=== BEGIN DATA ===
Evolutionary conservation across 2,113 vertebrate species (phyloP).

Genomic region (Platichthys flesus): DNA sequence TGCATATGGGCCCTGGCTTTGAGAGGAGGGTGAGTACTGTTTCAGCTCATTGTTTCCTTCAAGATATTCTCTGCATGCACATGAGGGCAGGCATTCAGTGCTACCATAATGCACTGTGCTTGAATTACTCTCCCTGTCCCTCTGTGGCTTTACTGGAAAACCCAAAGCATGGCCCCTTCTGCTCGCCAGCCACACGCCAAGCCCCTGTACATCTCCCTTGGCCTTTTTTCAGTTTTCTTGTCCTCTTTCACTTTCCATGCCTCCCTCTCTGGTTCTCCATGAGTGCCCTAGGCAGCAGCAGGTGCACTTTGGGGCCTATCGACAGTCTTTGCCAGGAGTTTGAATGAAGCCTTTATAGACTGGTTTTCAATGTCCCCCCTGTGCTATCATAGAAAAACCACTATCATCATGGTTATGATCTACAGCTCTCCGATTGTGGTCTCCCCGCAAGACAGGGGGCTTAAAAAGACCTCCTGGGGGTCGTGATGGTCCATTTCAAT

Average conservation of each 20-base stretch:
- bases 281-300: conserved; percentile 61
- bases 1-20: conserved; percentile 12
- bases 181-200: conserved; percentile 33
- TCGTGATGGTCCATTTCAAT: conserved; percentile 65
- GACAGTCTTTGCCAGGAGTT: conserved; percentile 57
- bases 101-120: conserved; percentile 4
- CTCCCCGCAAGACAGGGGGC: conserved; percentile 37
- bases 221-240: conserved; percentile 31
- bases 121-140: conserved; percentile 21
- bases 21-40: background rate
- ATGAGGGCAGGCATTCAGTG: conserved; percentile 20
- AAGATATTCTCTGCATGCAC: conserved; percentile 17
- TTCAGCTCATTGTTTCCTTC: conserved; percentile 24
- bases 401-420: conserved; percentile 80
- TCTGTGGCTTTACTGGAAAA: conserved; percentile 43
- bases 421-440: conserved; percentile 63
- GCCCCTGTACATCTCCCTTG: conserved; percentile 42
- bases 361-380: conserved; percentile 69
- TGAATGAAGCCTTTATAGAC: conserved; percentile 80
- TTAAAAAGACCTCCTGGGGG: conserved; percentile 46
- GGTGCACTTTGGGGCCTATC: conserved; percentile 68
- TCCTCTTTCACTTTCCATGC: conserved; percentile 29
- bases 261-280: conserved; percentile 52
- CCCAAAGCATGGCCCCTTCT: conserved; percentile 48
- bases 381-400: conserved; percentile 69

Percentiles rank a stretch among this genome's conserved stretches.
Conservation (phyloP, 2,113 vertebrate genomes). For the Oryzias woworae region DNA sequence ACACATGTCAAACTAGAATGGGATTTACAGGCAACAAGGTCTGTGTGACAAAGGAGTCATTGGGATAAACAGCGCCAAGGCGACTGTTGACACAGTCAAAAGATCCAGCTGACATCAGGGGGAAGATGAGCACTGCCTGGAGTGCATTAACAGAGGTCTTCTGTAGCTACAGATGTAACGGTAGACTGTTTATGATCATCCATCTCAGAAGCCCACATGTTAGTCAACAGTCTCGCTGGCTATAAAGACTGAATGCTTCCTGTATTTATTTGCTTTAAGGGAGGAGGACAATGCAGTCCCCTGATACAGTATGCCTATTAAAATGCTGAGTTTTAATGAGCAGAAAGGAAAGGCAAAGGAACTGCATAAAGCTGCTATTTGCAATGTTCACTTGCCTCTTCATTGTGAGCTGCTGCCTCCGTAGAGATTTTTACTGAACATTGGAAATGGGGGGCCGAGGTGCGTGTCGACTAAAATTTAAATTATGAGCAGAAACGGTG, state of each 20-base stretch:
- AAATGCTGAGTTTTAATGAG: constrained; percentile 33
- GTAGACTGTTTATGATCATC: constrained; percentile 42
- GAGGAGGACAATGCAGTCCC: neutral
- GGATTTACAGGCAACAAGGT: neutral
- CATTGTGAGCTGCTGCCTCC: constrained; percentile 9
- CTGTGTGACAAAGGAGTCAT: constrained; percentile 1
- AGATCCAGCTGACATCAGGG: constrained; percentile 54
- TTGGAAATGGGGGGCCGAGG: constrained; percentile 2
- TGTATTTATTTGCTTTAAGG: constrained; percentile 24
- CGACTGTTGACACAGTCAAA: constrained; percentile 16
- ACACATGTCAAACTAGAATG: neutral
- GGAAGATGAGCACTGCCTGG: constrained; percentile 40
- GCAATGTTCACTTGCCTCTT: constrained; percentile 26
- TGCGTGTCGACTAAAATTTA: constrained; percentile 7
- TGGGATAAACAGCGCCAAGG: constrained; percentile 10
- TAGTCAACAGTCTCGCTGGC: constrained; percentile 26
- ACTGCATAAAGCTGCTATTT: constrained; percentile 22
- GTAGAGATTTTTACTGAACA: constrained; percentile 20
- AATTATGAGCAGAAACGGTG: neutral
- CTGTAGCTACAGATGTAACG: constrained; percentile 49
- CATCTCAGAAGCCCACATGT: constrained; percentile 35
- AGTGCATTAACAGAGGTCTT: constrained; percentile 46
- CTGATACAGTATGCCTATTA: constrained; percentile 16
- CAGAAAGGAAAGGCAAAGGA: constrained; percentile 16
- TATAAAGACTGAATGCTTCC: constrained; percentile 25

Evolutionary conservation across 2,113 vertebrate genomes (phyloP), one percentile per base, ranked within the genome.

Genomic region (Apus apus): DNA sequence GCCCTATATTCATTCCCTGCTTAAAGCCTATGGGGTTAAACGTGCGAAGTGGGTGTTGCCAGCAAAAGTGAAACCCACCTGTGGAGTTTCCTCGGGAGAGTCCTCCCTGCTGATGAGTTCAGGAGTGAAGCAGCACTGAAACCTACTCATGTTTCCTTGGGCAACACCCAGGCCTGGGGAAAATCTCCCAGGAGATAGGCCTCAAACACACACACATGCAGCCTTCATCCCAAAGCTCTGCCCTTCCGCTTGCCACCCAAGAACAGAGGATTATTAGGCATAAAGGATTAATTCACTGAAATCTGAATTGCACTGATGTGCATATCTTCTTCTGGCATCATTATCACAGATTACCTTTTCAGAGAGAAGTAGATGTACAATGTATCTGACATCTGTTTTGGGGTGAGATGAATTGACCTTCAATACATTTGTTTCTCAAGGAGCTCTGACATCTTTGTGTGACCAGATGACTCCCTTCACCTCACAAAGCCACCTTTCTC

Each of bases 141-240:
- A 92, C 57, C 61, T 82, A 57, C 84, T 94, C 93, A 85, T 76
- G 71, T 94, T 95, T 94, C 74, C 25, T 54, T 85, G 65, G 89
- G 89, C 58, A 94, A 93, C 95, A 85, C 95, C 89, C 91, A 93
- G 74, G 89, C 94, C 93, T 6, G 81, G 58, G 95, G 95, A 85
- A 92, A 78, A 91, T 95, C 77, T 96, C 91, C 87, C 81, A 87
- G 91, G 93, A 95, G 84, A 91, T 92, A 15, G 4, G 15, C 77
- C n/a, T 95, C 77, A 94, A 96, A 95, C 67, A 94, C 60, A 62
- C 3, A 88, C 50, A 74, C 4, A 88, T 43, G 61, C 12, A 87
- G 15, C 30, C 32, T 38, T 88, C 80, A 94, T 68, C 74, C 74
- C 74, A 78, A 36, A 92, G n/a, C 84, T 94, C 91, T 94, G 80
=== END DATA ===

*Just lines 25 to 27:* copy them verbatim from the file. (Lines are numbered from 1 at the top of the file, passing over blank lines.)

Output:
- TCCTCTTTCACTTTCCATGC: conserved; percentile 29
- bases 261-280: conserved; percentile 52
- CCCAAAGCATGGCCCCTTCT: conserved; percentile 48